I borrowed this lure from my friend John. He not only photographed my wedding, but has a nice collection of old fishing lures too!
This antique plug is painted wood and was made in Rhode Island. Having called Connecticut home for the past 20 years I’m always extra interested in objects that were manufactured nearby like the H.D. Smith screwdriver I painted a few years back.
One of the great things about making artwork is in its ability to create a response in people. Even if just a slight reaction paintings have the ability to make a person feel a certain way. This sometimes manifests itself in the form of conversation.
Yes, art can connect people!
In the case of my painting of this antique fishing lure, an expert on the topic of fishing lures reached out to me and informed me that my oil painting was indeed a portrait of a Stan Gibbs GTS 3. How cool is that? (Thanks Stephen!). I did some digging and apparently the Stan Gibbs company is still making, premium wooden lures. There’s even a statue in Rhode Island honoring the founder.
This painting started out like most of my works, a precise line drawing on a gray-toned canvas. I slowly painted in the form of the lure’s main body. The striping along the back of the plug has to conform to the cylindrical form of the overall lure. This was made possible by premixing a range of dark blues. Then I patiently painting each strip working from left (darkest) to right (lightest)
When mixing up these paint strings I usually choose 5 steps as a starting point. Yep, I premix little piles of paint from light to dark right on my palette. I typically go just beyond the bounds of what I think is necessary. In other words, my paint string range starts off slightly lighter and slightly darker than necessary. Once I have premixed blobs of paint it’s easy to paint the subtle gradations required to make the form seem convincing. I just go right down the range and if I need a halftone in between each paint blob I can make one quickly with my brush.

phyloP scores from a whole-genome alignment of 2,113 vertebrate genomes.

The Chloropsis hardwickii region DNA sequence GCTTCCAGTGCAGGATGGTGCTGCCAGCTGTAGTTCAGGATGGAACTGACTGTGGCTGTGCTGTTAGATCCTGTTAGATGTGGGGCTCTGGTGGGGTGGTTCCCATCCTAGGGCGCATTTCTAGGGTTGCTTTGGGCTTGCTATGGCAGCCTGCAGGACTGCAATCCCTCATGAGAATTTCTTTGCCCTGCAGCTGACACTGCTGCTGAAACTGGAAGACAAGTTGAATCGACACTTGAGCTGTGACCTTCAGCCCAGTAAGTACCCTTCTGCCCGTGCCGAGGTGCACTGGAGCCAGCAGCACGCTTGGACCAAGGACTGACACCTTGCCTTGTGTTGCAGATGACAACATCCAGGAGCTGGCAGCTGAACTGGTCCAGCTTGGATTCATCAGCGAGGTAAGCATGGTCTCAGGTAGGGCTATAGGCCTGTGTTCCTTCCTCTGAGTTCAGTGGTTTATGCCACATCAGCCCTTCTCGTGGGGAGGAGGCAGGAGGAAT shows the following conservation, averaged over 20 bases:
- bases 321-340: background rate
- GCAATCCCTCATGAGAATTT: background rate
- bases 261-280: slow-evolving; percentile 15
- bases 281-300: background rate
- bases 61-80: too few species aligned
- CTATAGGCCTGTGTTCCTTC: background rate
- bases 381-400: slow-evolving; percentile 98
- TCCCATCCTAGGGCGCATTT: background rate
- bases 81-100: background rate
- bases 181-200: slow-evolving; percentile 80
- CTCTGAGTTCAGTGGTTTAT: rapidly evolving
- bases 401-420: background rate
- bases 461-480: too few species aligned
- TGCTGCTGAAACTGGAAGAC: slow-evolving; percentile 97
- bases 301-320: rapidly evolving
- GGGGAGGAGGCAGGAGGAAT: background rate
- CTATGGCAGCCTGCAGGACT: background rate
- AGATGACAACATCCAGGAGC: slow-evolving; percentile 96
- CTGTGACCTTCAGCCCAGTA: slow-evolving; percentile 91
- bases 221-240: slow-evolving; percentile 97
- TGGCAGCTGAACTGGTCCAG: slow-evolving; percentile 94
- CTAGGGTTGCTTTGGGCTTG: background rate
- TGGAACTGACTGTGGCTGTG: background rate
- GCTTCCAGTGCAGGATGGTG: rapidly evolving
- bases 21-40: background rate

I never used to be so organized with my palette and overall approach to oil painting but time has taught me that there is always a propensity towards disorder and painting mistakes are not far behind disorder. So I stay as organized as possible and improvise as necessary. As noble as this is I believe this is precisely where some painters get stuck. Their paintings look fake and too precise.
Remember I mentioned that I do improvise as necessary?
I will frequently adjust my paint strings making them warmer or cooler, duller or more chromatic. These subtle changes in paintings are the most difficult to teach another young painter but make all the difference. Without subtle variety the objects may look stiff and plastic-like when plastic is not the intended material to be painted. These finer points of successful picture making are subtle indeed. I can barely point out these changes in a final painting they are so slight. It’s like trying to discern the exact quantity of spices used in a dish after consuming it. But as any good chef will tell you, it really does matter what you put into the meal!
One of my favorite parts of this painting was the lightened reflection on the background. That metal plate on the head of the lure was positioned just right so that a lightened area of light emerged just to the left of the tarnished clasp that is attached to the actual lure. This was no accident. I spend a great deal playing around with even the simplest still life arrangements!